The topic of Superoxide Dismutase (SOD)
As a target for the selective killing of cancer cells was published in the US Library of Medicine in 2001 by the Department of Experimental Therapeutics, The University of Texas M.D.
Anderson Cancer Center, Houston 77030, USA. Now almost 12 years later the Superoxide Dismutase – SOD is one of the technologies in the invention of the CC Formula as described in several areas of the patent filings.
A brief of the recent CC Formula patent continuation on the Copper / Zinc Superoxide Formulation and ALS
This new application filing is a continuation-ín-part of U.S. application number 11/932,260 (filed October 31, 2007) which is a continuation-in-part of U.S. application number 11/616,317 (filed on December 27, 2006, now abandoned) Which is divisional of U.S. application number 10/027,692 (filed on December 20, 2001, now patent number 7,163,709).
Described in the patent the invention of an “artificial” SOD that can be easily applied and used for treating the over-production of superoxide. The disclosed subject matter is related to chemical composition and method of use for the treatment of ALS patients. A Cu/Zn superoxide dismutase (SOD) is disclosed that neutralizes the debilitating effects suffered by individuals that are producing excessive superoxide causing the symptoms of ALS.
The overexpression of the cells toward the manufacture of superoxide has been linked to other neural disorders (eg. Down syndrome) and the use of the disclosed composition to treat other superoxide-related diseases is also contemplated.
The invention utilizes a new technology directed at a manufacturing process and efficient application of Cu/Zn SOD based on a ligand system. The composition counteracts the effects of the overproduction of superoxide by utilizing a ligand system that has the capability of permeating into the affected tissues and countering of the overproduction of superoxide.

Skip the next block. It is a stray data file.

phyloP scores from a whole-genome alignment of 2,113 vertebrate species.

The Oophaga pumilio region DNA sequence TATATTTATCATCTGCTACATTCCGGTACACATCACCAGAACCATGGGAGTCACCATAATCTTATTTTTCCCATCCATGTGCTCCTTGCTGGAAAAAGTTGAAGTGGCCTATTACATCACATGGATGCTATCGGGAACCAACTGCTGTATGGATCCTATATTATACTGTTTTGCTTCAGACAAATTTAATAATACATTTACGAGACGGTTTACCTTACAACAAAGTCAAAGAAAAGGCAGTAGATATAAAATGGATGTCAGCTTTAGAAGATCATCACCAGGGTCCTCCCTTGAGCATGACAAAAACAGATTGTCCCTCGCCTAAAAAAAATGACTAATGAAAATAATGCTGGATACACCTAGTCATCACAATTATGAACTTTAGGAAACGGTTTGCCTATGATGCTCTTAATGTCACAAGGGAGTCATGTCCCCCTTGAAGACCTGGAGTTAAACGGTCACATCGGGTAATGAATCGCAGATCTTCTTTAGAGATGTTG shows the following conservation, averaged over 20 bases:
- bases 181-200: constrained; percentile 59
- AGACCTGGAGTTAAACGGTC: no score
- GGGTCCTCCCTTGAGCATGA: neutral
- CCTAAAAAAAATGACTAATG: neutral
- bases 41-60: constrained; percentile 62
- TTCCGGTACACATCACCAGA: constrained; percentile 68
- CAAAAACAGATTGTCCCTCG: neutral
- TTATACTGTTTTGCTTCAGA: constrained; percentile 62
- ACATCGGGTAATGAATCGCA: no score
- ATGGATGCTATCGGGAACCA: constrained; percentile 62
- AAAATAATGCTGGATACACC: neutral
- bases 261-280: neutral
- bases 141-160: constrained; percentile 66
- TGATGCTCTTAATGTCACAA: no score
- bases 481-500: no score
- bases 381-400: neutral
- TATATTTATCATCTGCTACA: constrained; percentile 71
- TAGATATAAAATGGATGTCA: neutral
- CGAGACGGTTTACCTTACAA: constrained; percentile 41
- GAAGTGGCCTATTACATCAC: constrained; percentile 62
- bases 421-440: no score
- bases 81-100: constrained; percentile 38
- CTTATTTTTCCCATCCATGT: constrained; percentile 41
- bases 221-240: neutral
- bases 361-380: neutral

CC Formula Patent’s for Review
US Library of Medicine Abstract
Superoxide dismutases (SOD) are essential enzymes that eliminate superoxide radicals (O2-) and thus protect cells from damage induced by free radicals. The active O2- production and low SOD activity in cancer cells may render the malignant cells highly dependent on SOD for survival and sensitive to inhibition of SOD. Here we report that certain estrogen derivatives selectively kill human leukemia cells but not normal lymphocytes.
Using complementary DNA microarray and biochemical approaches, we identify SOD as a target of this drug action and show that chemical modifications at the 2-carbon (2-OH, 2-OCH3) of the derivatives are essential for SOD inhibition and for apoptosis induction. Inhibition of SOD causes accumulation of cellular O2- and leads to free-radical-mediated damage to mitochondrial membranes, the release of cytochrome c from mitochondria, and apoptosis of the cancer cells.
Our results indicate that targeting SOD may be a promising approach to the selective killing of cancer cells and that mechanism-based combinations of SOD inhibitors with free-radical-producing agents may have clinical applications.